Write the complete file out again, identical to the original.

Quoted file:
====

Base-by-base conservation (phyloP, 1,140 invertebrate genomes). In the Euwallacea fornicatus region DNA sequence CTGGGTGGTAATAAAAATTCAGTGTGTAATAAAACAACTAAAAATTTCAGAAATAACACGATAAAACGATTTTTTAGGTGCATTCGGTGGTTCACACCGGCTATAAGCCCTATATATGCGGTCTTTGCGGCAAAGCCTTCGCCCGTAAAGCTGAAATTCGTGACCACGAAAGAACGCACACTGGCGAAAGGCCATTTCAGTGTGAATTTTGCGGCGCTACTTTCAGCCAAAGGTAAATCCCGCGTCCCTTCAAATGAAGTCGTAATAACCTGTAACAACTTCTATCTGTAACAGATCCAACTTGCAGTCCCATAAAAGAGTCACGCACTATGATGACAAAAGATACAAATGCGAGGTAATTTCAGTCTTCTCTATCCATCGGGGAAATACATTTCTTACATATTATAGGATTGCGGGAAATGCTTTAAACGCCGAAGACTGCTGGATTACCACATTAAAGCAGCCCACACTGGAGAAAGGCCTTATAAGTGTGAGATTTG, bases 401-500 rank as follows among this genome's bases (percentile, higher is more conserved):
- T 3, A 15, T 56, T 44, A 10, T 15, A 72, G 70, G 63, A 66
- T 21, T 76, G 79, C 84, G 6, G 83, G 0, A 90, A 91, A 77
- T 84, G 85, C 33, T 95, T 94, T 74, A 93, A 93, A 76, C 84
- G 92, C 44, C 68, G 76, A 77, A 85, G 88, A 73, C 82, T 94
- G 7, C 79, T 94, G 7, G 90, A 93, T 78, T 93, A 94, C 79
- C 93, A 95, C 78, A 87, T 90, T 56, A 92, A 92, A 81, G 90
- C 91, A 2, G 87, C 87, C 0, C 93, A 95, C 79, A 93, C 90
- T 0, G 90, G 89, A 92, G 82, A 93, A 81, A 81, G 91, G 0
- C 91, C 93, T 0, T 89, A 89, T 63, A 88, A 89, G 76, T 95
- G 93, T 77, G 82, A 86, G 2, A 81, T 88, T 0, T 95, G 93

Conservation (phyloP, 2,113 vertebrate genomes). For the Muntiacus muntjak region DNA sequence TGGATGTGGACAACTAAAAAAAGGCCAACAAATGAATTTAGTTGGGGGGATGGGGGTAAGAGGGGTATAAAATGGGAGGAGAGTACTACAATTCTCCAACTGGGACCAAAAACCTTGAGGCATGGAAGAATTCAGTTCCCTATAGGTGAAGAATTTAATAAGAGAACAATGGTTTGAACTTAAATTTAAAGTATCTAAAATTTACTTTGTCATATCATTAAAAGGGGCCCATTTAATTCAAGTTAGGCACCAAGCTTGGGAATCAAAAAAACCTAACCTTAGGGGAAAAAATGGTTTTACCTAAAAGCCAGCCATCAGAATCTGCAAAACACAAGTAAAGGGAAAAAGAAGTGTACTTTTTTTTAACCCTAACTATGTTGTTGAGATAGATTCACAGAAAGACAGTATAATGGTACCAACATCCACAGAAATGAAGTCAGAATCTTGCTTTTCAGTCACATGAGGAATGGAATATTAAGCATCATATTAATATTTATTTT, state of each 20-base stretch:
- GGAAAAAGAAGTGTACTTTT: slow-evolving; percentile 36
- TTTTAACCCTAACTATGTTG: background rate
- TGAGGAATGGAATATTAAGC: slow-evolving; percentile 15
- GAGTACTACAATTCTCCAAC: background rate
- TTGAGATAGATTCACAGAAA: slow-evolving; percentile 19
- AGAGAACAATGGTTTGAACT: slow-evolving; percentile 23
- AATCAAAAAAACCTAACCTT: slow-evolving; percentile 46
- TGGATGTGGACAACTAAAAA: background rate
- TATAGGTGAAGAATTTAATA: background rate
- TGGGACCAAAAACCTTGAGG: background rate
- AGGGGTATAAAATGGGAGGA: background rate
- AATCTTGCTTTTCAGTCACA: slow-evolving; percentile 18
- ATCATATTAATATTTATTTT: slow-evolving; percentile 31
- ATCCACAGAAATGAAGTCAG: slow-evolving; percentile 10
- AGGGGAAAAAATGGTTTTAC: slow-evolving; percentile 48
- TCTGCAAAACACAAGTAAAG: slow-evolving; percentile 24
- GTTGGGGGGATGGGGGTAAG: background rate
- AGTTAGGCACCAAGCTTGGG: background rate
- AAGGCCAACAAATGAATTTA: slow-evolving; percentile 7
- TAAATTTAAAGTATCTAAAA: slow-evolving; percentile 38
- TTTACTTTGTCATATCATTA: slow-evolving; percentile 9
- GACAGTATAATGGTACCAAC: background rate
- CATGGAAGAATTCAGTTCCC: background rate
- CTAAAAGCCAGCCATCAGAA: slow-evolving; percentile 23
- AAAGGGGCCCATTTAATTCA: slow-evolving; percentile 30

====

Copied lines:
Base-by-base conservation (phyloP, 1,140 invertebrate genomes). In the Euwallacea fornicatus region DNA sequence CTGGGTGGTAATAAAAATTCAGTGTGTAATAAAACAACTAAAAATTTCAGAAATAACACGATAAAACGATTTTTTAGGTGCATTCGGTGGTTCACACCGGCTATAAGCCCTATATATGCGGTCTTTGCGGCAAAGCCTTCGCCCGTAAAGCTGAAATTCGTGACCACGAAAGAACGCACACTGGCGAAAGGCCATTTCAGTGTGAATTTTGCGGCGCTACTTTCAGCCAAAGGTAAATCCCGCGTCCCTTCAAATGAAGTCGTAATAACCTGTAACAACTTCTATCTGTAACAGATCCAACTTGCAGTCCCATAAAAGAGTCACGCACTATGATGACAAAAGATACAAATGCGAGGTAATTTCAGTCTTCTCTATCCATCGGGGAAATACATTTCTTACATATTATAGGATTGCGGGAAATGCTTTAAACGCCGAAGACTGCTGGATTACCACATTAAAGCAGCCCACACTGGAGAAAGGCCTTATAAGTGTGAGATTTG, bases 401-500 rank as follows among this genome's bases (percentile, higher is more conserved):
- T 3, A 15, T 56, T 44, A 10, T 15, A 72, G 70, G 63, A 66
- T 21, T 76, G 79, C 84, G 6, G 83, G 0, A 90, A 91, A 77
- T 84, G 85, C 33, T 95, T 94, T 74, A 93, A 93, A 76, C 84
- G 92, C 44, C 68, G 76, A 77, A 85, G 88, A 73, C 82, T 94
- G 7, C 79, T 94, G 7, G 90, A 93, T 78, T 93, A 94, C 79
- C 93, A 95, C 78, A 87, T 90, T 56, A 92, A 92, A 81, G 90
- C 91, A 2, G 87, C 87, C 0, C 93, A 95, C 79, A 93, C 90
- T 0, G 90, G 89, A 92, G 82, A 93, A 81, A 81, G 91, G 0
- C 91, C 93, T 0, T 89, A 89, T 63, A 88, A 89, G 76, T 95
- G 93, T 77, G 82, A 86, G 2, A 81, T 88, T 0, T 95, G 93

Conservation (phyloP, 2,113 vertebrate genomes). For the Muntiacus muntjak region DNA sequence TGGATGTGGACAACTAAAAAAAGGCCAACAAATGAATTTAGTTGGGGGGATGGGGGTAAGAGGGGTATAAAATGGGAGGAGAGTACTACAATTCTCCAACTGGGACCAAAAACCTTGAGGCATGGAAGAATTCAGTTCCCTATAGGTGAAGAATTTAATAAGAGAACAATGGTTTGAACTTAAATTTAAAGTATCTAAAATTTACTTTGTCATATCATTAAAAGGGGCCCATTTAATTCAAGTTAGGCACCAAGCTTGGGAATCAAAAAAACCTAACCTTAGGGGAAAAAATGGTTTTACCTAAAAGCCAGCCATCAGAATCTGCAAAACACAAGTAAAGGGAAAAAGAAGTGTACTTTTTTTTAACCCTAACTATGTTGTTGAGATAGATTCACAGAAAGACAGTATAATGGTACCAACATCCACAGAAATGAAGTCAGAATCTTGCTTTTCAGTCACATGAGGAATGGAATATTAAGCATCATATTAATATTTATTTT, state of each 20-base stretch:
- GGAAAAAGAAGTGTACTTTT: slow-evolving; percentile 36
- TTTTAACCCTAACTATGTTG: background rate
- TGAGGAATGGAATATTAAGC: slow-evolving; percentile 15
- GAGTACTACAATTCTCCAAC: background rate
- TTGAGATAGATTCACAGAAA: slow-evolving; percentile 19
- AGAGAACAATGGTTTGAACT: slow-evolving; percentile 23
- AATCAAAAAAACCTAACCTT: slow-evolving; percentile 46
- TGGATGTGGACAACTAAAAA: background rate
- TATAGGTGAAGAATTTAATA: background rate
- TGGGACCAAAAACCTTGAGG: background rate
- AGGGGTATAAAATGGGAGGA: background rate
- AATCTTGCTTTTCAGTCACA: slow-evolving; percentile 18
- ATCATATTAATATTTATTTT: slow-evolving; percentile 31
- ATCCACAGAAATGAAGTCAG: slow-evolving; percentile 10
- AGGGGAAAAAATGGTTTTAC: slow-evolving; percentile 48
- TCTGCAAAACACAAGTAAAG: slow-evolving; percentile 24
- GTTGGGGGGATGGGGGTAAG: background rate
- AGTTAGGCACCAAGCTTGGG: background rate
- AAGGCCAACAAATGAATTTA: slow-evolving; percentile 7
- TAAATTTAAAGTATCTAAAA: slow-evolving; percentile 38
- TTTACTTTGTCATATCATTA: slow-evolving; percentile 9
- GACAGTATAATGGTACCAAC: background rate
- CATGGAAGAATTCAGTTCCC: background rate
- CTAAAAGCCAGCCATCAGAA: slow-evolving; percentile 23
- AAAGGGGCCCATTTAATTCA: slow-evolving; percentile 30